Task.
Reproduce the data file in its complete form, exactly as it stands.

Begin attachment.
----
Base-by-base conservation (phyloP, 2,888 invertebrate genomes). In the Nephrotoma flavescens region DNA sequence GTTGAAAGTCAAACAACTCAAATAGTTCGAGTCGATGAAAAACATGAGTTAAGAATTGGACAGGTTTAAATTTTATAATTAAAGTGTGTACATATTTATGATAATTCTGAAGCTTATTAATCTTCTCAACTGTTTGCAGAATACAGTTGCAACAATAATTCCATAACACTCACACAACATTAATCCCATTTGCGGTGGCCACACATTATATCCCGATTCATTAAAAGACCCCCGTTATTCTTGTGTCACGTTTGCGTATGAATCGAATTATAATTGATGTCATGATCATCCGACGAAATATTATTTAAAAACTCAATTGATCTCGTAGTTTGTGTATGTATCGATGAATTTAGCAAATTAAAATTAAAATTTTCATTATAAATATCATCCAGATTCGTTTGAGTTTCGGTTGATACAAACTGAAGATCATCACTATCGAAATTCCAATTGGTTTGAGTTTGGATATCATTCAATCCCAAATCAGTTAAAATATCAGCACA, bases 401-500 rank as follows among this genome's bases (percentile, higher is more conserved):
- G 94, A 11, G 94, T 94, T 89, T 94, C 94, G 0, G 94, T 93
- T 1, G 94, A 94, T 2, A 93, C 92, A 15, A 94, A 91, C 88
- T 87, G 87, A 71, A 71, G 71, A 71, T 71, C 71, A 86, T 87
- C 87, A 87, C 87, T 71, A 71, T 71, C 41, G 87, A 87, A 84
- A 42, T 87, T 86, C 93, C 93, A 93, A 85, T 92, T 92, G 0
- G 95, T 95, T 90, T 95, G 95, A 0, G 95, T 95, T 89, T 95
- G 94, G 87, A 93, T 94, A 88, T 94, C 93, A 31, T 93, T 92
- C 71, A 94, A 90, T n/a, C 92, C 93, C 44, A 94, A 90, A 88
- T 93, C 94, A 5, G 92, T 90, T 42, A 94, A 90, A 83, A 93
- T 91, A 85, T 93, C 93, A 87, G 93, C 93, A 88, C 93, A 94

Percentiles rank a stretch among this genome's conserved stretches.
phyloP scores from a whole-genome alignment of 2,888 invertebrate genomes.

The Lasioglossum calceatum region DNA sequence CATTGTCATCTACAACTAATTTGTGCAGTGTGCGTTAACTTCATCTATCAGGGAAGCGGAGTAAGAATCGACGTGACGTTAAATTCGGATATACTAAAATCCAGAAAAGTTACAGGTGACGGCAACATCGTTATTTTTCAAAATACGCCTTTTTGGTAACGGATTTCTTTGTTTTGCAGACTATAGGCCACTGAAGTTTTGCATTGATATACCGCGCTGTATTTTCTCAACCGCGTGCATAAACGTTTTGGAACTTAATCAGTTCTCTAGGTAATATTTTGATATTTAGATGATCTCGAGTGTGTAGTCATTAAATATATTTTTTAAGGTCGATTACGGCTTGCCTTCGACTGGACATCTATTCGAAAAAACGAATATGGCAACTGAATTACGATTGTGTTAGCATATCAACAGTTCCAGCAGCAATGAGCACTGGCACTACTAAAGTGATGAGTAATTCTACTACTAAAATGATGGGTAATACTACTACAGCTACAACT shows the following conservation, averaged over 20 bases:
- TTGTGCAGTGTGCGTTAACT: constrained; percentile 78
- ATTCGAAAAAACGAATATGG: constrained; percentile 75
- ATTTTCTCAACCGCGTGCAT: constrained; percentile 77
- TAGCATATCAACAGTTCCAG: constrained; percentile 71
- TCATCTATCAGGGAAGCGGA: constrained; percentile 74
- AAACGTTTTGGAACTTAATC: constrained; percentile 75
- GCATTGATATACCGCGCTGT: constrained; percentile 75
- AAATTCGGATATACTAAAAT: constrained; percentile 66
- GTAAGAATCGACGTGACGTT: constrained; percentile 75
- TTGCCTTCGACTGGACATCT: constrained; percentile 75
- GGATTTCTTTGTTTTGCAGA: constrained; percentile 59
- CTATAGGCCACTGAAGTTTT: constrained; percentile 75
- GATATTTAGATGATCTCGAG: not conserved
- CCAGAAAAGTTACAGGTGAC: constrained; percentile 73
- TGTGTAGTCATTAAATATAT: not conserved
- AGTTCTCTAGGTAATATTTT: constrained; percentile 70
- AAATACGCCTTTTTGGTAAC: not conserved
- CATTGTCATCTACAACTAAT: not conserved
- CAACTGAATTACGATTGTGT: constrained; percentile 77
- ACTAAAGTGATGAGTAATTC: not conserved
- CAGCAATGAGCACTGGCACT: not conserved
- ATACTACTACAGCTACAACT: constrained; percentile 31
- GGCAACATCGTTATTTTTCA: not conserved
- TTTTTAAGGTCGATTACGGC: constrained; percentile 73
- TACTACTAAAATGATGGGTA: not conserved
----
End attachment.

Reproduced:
Base-by-base conservation (phyloP, 2,888 invertebrate genomes). In the Nephrotoma flavescens region DNA sequence GTTGAAAGTCAAACAACTCAAATAGTTCGAGTCGATGAAAAACATGAGTTAAGAATTGGACAGGTTTAAATTTTATAATTAAAGTGTGTACATATTTATGATAATTCTGAAGCTTATTAATCTTCTCAACTGTTTGCAGAATACAGTTGCAACAATAATTCCATAACACTCACACAACATTAATCCCATTTGCGGTGGCCACACATTATATCCCGATTCATTAAAAGACCCCCGTTATTCTTGTGTCACGTTTGCGTATGAATCGAATTATAATTGATGTCATGATCATCCGACGAAATATTATTTAAAAACTCAATTGATCTCGTAGTTTGTGTATGTATCGATGAATTTAGCAAATTAAAATTAAAATTTTCATTATAAATATCATCCAGATTCGTTTGAGTTTCGGTTGATACAAACTGAAGATCATCACTATCGAAATTCCAATTGGTTTGAGTTTGGATATCATTCAATCCCAAATCAGTTAAAATATCAGCACA, bases 401-500 rank as follows among this genome's bases (percentile, higher is more conserved):
- G 94, A 11, G 94, T 94, T 89, T 94, C 94, G 0, G 94, T 93
- T 1, G 94, A 94, T 2, A 93, C 92, A 15, A 94, A 91, C 88
- T 87, G 87, A 71, A 71, G 71, A 71, T 71, C 71, A 86, T 87
- C 87, A 87, C 87, T 71, A 71, T 71, C 41, G 87, A 87, A 84
- A 42, T 87, T 86, C 93, C 93, A 93, A 85, T 92, T 92, G 0
- G 95, T 95, T 90, T 95, G 95, A 0, G 95, T 95, T 89, T 95
- G 94, G 87, A 93, T 94, A 88, T 94, C 93, A 31, T 93, T 92
- C 71, A 94, A 90, T n/a, C 92, C 93, C 44, A 94, A 90, A 88
- T 93, C 94, A 5, G 92, T 90, T 42, A 94, A 90, A 83, A 93
- T 91, A 85, T 93, C 93, A 87, G 93, C 93, A 88, C 93, A 94

Percentiles rank a stretch among this genome's conserved stretches.
phyloP scores from a whole-genome alignment of 2,888 invertebrate genomes.

The Lasioglossum calceatum region DNA sequence CATTGTCATCTACAACTAATTTGTGCAGTGTGCGTTAACTTCATCTATCAGGGAAGCGGAGTAAGAATCGACGTGACGTTAAATTCGGATATACTAAAATCCAGAAAAGTTACAGGTGACGGCAACATCGTTATTTTTCAAAATACGCCTTTTTGGTAACGGATTTCTTTGTTTTGCAGACTATAGGCCACTGAAGTTTTGCATTGATATACCGCGCTGTATTTTCTCAACCGCGTGCATAAACGTTTTGGAACTTAATCAGTTCTCTAGGTAATATTTTGATATTTAGATGATCTCGAGTGTGTAGTCATTAAATATATTTTTTAAGGTCGATTACGGCTTGCCTTCGACTGGACATCTATTCGAAAAAACGAATATGGCAACTGAATTACGATTGTGTTAGCATATCAACAGTTCCAGCAGCAATGAGCACTGGCACTACTAAAGTGATGAGTAATTCTACTACTAAAATGATGGGTAATACTACTACAGCTACAACT shows the following conservation, averaged over 20 bases:
- TTGTGCAGTGTGCGTTAACT: constrained; percentile 78
- ATTCGAAAAAACGAATATGG: constrained; percentile 75
- ATTTTCTCAACCGCGTGCAT: constrained; percentile 77
- TAGCATATCAACAGTTCCAG: constrained; percentile 71
- TCATCTATCAGGGAAGCGGA: constrained; percentile 74
- AAACGTTTTGGAACTTAATC: constrained; percentile 75
- GCATTGATATACCGCGCTGT: constrained; percentile 75
- AAATTCGGATATACTAAAAT: constrained; percentile 66
- GTAAGAATCGACGTGACGTT: constrained; percentile 75
- TTGCCTTCGACTGGACATCT: constrained; percentile 75
- GGATTTCTTTGTTTTGCAGA: constrained; percentile 59
- CTATAGGCCACTGAAGTTTT: constrained; percentile 75
- GATATTTAGATGATCTCGAG: not conserved
- CCAGAAAAGTTACAGGTGAC: constrained; percentile 73
- TGTGTAGTCATTAAATATAT: not conserved
- AGTTCTCTAGGTAATATTTT: constrained; percentile 70
- AAATACGCCTTTTTGGTAAC: not conserved
- CATTGTCATCTACAACTAAT: not conserved
- CAACTGAATTACGATTGTGT: constrained; percentile 77
- ACTAAAGTGATGAGTAATTC: not conserved
- CAGCAATGAGCACTGGCACT: not conserved
- ATACTACTACAGCTACAACT: constrained; percentile 31
- GGCAACATCGTTATTTTTCA: not conserved
- TTTTTAAGGTCGATTACGGC: constrained; percentile 73
- TACTACTAAAATGATGGGTA: not conserved